Dairy making process highlighted at Nevada Farms Conference
From the farm to the table.
The Nevada Farms Conference is all about educating the community about our local agriculture.
Our first stop....
Isidro Alves is the owner of Sand Hill Dairy in Fallon.
"When you're talking about a dairy farm, the number is usually with milking cows," said Alves. "We milk about 500 cows. We got about 580 with 80 resting which we call our dry cows."
The cows are assembled in groups and milked twice a day.
"We're packaging milk, we're making our whole milk and flavored milk as well," Alves added. " We've done a little bit of cheese like queso fresco which is a staple in the Hispanic diet."
Some that milk ends up right back at the
Marissa Ames is the editor of Goat Journal and Backyard Poultry magazines and a volunteer with the Fallon Food Hub teaching culinary classes including how to make your own cheese.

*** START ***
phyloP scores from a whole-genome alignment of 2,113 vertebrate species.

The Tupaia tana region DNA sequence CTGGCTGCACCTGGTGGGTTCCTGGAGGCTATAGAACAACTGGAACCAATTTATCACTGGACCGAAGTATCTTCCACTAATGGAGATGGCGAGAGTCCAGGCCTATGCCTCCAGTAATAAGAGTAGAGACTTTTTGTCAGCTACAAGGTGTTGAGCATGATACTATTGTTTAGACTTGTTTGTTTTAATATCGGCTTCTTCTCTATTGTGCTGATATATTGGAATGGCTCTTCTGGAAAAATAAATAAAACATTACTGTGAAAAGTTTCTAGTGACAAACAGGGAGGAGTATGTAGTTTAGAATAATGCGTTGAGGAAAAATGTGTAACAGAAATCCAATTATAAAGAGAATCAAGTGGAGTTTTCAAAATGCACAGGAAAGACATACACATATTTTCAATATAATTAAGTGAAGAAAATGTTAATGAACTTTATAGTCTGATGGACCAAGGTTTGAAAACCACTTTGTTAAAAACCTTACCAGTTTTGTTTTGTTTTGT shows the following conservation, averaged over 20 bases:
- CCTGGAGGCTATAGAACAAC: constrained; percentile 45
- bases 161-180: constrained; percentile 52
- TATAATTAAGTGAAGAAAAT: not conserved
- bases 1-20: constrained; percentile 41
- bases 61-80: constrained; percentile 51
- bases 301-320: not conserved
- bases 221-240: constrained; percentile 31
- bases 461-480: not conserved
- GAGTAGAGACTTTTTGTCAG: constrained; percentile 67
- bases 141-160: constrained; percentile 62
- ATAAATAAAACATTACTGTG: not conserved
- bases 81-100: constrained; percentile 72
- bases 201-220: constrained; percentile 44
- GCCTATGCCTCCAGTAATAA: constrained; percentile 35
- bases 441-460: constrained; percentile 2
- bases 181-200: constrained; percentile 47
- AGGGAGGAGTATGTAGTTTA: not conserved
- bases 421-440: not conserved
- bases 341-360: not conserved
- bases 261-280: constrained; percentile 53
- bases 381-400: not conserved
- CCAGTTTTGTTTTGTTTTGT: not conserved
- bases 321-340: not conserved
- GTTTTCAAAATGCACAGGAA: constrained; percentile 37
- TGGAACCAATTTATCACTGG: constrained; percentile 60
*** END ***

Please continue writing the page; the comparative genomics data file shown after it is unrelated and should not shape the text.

She said Sand Hill Dairy is the perfect choice.
"When you get milk further away in another country or another city, maybe its pasteruized at a higher temperature," Ames said. "Maybe it sits in storage longer plus that doesn't support the local economy at all."
Most of the culinary courses are beginner friendly, Ames said making mozzarella is all done in just a few hours.
Just combine the milk, citric acid and rennet.
"At that point we separated the curds and the whey," explained Ames. "Then we put the mozzarella in the microwave to stretch it and isolate all of the whey out to make that nice stretchy string cheese that everyone likes so much."
With open tours and courses available to the public during the Nevada Farms Conference, the goal is to teach economic sustainability.
"It's nice for them to see on the outskirts what is available and what is being grown here locally that comes in their store," added Alves. "Whether that's my milk or other vegetables that's grown here as well."